The unusually hot weather across England has claimed the lives of hundreds people in just nine days, scientists have said.
Researchers estimated that the heatwave has lead to 650 deaths in England between July 6 and 14 as the soaring temperatures show no sign of abating.
Ben Armstrong, professor in epidemiological statistics at the London School of Hygiene & Tropical Medicine, said that the hot weather could have led to the premature deaths of between 540 and 760 people.
The news came as health officials advised people to stay cool, drink lots of cold fluids and keep an eye on those they know to be at risk, and after MPs called for workers to be sent home if temperatures exceed 30 degrees Celsius.
Professor Virginia Murray, head of extreme events and health protection at Public Health England (PHE), told The Times: "The risk of death and risk of illness really concerns us.
Temperatures have soared across the country
"Those with pre-existing illnesses are at much greater risk of not being able to cope with heat. It's much harder for them to cope with cooling."
She told the newspaper that people with breathing difficulties could find themselves struggling to get enough air to regulate their temperature. And those with heart difficulties are also more likely to suffer heart attacks, she said.
Dr Angie Bone, heatwave plan leader for PHE, said: "In this continued hot weather, it's important to remember that high temperatures can be dangerous, especially for people who may be vulnerable such as older people, young children and those with serious illnesses.
"During very hot weather, pregnant women and people who have chronic illnesses, including cardiovascular, respiratory, renal conditions, diabetes or Parkinson's disease, may experience discomfort if indoor temperatures are particularly hot and in using public transport."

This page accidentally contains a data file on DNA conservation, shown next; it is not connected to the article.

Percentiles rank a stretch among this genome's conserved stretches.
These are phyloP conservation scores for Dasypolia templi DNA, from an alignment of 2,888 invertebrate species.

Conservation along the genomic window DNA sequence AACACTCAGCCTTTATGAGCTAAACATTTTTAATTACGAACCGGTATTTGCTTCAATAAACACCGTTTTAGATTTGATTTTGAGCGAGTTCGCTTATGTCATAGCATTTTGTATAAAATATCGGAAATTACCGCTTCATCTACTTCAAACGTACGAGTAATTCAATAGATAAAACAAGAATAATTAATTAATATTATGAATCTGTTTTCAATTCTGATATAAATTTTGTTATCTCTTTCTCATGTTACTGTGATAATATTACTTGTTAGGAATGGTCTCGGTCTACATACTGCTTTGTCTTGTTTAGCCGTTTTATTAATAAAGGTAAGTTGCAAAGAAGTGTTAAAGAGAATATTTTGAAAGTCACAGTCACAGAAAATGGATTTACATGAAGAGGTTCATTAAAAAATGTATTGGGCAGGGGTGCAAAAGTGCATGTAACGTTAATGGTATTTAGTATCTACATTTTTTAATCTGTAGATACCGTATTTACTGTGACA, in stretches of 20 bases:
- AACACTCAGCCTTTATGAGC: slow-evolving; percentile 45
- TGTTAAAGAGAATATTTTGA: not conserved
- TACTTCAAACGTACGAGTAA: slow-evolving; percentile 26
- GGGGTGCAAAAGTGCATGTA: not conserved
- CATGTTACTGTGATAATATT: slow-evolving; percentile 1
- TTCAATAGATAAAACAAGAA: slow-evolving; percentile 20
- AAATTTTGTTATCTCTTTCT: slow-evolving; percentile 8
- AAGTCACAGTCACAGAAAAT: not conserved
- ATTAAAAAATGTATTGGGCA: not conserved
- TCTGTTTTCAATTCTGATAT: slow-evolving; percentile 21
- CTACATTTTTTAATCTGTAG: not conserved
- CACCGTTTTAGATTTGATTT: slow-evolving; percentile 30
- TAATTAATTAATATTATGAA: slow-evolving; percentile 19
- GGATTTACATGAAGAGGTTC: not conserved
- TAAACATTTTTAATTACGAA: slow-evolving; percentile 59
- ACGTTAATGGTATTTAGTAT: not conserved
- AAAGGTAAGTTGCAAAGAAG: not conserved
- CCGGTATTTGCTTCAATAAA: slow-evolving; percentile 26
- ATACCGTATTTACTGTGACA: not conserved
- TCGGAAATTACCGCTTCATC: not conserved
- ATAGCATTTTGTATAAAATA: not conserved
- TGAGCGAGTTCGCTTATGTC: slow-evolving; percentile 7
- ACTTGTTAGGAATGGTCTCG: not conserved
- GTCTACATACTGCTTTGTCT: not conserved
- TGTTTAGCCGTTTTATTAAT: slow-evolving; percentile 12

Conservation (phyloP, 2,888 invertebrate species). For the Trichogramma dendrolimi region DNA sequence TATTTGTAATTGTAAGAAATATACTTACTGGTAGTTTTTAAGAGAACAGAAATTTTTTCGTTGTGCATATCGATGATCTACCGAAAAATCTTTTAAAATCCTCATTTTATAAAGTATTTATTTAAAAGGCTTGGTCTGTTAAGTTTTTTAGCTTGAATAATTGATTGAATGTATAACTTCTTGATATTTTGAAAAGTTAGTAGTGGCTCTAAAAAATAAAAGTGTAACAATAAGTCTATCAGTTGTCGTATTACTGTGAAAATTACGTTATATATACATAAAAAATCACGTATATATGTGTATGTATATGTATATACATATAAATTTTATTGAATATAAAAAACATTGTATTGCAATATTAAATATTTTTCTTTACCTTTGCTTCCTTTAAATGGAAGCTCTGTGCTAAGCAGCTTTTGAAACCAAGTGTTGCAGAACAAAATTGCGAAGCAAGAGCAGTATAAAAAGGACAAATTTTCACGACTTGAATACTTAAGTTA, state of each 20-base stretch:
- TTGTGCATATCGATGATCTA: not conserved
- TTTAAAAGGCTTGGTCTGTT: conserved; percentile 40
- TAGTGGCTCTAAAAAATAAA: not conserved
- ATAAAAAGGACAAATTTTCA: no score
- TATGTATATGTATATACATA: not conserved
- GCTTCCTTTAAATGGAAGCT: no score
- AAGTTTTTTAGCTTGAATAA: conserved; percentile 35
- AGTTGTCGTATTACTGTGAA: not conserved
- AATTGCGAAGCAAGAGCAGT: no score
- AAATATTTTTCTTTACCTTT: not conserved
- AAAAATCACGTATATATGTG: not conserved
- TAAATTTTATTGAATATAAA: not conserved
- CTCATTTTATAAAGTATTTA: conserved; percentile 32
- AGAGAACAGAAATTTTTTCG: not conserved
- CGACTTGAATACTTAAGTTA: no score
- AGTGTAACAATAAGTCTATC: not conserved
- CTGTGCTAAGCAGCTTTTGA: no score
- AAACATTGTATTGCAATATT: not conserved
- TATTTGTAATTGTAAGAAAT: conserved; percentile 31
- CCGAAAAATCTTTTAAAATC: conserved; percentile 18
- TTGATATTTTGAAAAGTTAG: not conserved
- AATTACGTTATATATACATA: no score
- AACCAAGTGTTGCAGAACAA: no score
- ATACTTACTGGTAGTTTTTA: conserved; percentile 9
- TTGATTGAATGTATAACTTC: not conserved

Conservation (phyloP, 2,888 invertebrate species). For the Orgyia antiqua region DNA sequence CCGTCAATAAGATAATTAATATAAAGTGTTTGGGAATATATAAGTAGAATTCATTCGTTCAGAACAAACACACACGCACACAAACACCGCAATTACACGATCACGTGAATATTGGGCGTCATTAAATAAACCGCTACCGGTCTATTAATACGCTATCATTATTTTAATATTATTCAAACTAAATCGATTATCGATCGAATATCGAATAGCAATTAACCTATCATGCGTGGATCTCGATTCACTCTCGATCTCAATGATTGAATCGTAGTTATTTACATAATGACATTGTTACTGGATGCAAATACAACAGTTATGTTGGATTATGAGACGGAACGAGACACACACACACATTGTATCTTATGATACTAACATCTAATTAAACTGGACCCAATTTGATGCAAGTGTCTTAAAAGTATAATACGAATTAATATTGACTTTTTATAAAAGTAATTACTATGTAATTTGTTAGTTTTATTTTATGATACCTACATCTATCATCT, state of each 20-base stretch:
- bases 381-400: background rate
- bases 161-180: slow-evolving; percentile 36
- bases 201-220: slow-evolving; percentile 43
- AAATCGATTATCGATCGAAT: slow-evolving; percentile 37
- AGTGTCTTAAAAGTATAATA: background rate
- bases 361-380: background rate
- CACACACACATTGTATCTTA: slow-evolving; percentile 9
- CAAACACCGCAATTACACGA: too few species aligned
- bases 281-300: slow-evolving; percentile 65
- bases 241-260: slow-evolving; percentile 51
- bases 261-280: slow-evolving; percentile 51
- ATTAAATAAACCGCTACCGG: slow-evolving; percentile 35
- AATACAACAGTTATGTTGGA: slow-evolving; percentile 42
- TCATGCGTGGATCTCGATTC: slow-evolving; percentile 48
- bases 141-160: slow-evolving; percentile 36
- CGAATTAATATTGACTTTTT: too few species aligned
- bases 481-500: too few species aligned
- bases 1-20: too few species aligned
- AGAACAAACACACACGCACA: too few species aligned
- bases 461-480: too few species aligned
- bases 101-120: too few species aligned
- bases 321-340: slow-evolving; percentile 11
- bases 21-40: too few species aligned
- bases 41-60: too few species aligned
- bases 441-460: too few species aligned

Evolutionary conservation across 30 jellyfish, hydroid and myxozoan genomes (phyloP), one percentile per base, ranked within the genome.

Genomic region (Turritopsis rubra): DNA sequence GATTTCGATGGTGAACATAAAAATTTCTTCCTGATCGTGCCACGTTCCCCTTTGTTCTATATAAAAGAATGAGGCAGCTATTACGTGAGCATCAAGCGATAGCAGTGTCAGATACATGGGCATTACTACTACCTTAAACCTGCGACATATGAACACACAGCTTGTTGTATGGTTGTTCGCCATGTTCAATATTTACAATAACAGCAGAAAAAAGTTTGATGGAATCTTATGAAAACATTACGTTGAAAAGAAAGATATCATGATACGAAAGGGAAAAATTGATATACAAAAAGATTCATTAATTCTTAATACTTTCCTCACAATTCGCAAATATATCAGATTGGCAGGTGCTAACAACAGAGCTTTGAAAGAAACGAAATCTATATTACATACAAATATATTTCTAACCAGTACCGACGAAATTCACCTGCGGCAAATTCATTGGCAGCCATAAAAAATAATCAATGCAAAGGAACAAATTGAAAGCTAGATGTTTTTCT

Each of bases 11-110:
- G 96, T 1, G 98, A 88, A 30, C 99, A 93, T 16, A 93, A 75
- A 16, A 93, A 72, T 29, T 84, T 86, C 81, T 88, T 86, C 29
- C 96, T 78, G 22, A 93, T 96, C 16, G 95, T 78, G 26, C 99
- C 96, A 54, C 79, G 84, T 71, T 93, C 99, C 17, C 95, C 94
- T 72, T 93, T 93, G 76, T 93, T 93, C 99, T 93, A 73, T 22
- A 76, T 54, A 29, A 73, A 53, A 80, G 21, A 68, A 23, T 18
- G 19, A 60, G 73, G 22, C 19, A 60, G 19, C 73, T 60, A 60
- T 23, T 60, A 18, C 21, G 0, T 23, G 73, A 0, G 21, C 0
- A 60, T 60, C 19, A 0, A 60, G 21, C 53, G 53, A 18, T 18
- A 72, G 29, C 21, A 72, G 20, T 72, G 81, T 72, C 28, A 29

Prof Armstrong created the mortality statistics for the newspaper by using temperatures supplied by the Met Office and comparing it with studies he has conducted during previous heatwaves in Britain.
The news comes as the Met Office has raised heatwave alerts in more parts of Britain.
South West England and the West Midlands have been elevated from level two to level three, putting the regions on a par with the South East and London.
Temperatures reached just over 32 on the hottest day of the year so far
The Met Office said that there is a 90% probability of heatwave conditions between 9am today and 9pm tomorrow in parts of England.
The country experienced the hottest day of the year so far yesterday, with the mercury hitting 32.2C (90F).
Temperatures are expected to hit 30C (86F) again today, according to MeteoGroup, the weather division of the Press Association.
The East Midlands, Yorkshire and the Humber, and the East of England remain at level two. The North East and North West remain at level one, the Met Office said.
Forecasters have said Britain is in the midst of its first prolonged heatwave since 2006, with six consecutive days of temperatures above 30C (86F).